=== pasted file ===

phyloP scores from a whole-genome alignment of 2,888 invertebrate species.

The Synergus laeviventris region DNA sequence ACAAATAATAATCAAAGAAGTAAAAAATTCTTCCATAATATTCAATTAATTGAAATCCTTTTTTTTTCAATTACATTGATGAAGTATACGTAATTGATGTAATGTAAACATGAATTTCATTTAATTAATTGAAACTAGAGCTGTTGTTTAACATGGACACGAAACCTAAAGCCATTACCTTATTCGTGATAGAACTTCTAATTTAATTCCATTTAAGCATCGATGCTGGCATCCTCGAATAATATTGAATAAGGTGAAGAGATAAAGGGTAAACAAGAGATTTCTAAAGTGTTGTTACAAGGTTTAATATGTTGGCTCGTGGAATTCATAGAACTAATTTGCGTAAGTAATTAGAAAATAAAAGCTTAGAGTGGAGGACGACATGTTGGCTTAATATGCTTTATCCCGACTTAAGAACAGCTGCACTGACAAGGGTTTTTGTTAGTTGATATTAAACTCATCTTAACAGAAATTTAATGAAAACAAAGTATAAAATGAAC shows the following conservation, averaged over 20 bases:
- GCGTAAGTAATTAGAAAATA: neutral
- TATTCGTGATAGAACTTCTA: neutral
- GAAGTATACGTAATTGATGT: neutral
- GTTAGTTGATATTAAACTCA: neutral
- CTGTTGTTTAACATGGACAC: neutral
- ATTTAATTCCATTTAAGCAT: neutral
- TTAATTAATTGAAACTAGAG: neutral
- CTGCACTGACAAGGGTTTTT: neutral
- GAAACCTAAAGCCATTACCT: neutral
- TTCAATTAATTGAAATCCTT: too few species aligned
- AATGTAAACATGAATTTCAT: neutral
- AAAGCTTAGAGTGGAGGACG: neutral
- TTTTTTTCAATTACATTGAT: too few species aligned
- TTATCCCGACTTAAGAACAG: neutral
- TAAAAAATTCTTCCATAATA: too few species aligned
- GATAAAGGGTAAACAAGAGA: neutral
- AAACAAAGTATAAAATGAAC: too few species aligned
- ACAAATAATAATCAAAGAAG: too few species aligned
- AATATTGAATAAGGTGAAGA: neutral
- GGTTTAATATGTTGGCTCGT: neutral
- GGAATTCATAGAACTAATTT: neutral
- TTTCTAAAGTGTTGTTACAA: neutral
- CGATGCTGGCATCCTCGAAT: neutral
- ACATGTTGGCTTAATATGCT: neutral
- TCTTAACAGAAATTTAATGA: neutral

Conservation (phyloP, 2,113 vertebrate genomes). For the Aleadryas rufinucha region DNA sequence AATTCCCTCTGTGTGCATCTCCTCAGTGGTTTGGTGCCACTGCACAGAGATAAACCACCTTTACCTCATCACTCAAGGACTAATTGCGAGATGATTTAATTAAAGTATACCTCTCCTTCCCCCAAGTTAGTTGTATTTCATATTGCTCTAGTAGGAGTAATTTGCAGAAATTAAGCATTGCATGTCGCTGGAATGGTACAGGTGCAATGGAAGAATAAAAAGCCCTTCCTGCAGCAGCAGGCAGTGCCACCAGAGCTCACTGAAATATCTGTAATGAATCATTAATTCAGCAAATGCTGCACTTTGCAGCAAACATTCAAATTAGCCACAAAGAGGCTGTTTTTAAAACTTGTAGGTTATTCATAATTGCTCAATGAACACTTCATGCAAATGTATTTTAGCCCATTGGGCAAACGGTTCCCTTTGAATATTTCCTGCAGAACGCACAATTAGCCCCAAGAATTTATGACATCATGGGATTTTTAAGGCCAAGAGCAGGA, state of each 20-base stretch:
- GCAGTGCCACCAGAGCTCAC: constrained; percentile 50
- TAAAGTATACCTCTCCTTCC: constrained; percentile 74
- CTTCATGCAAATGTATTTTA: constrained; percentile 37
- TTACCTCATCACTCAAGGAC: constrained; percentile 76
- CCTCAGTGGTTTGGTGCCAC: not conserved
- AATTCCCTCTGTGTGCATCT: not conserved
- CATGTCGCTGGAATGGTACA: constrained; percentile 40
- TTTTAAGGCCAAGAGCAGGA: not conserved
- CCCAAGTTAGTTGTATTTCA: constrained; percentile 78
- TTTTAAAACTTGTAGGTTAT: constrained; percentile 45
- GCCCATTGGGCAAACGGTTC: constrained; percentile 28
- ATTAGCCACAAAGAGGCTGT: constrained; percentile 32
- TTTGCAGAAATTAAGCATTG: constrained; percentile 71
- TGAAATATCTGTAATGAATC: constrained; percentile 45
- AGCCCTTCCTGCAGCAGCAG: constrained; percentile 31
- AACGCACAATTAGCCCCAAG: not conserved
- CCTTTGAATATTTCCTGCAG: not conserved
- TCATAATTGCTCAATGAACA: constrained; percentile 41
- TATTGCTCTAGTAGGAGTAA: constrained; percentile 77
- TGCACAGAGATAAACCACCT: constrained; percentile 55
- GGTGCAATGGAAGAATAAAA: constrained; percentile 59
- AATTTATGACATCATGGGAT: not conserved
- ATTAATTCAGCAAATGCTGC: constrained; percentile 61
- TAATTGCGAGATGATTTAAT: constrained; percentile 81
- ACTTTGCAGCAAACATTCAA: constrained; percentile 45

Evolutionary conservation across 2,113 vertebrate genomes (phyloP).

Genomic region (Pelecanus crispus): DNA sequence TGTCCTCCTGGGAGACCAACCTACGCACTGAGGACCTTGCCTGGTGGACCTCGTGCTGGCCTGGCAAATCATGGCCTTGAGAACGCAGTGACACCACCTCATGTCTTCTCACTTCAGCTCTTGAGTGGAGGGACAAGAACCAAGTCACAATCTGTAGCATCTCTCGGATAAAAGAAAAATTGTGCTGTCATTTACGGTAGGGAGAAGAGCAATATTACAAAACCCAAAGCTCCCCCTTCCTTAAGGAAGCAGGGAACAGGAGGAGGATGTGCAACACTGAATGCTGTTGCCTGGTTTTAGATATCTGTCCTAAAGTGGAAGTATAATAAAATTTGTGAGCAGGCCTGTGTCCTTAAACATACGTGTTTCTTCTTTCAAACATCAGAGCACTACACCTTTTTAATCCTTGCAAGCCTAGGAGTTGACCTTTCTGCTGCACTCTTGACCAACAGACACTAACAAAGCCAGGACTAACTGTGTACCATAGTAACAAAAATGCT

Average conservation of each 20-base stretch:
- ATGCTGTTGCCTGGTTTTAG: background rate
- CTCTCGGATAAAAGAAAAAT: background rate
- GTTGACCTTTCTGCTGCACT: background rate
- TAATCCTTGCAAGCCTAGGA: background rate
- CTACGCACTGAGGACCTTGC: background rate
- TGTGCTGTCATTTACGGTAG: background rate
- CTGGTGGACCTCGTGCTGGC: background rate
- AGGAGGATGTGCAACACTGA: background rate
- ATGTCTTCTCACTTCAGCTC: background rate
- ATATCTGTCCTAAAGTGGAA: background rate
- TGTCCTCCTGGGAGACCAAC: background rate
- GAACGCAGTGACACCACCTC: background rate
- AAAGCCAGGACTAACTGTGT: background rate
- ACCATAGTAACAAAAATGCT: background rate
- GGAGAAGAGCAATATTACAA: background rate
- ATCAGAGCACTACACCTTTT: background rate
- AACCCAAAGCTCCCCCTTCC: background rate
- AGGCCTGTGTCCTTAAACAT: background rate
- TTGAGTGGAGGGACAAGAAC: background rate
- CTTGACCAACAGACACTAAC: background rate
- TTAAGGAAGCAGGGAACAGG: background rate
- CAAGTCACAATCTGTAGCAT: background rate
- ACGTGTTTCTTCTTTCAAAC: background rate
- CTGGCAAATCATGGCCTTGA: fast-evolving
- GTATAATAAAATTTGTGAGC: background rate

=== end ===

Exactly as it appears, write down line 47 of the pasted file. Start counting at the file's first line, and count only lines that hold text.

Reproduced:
- TATTGCTCTAGTAGGAGTAA: constrained; percentile 77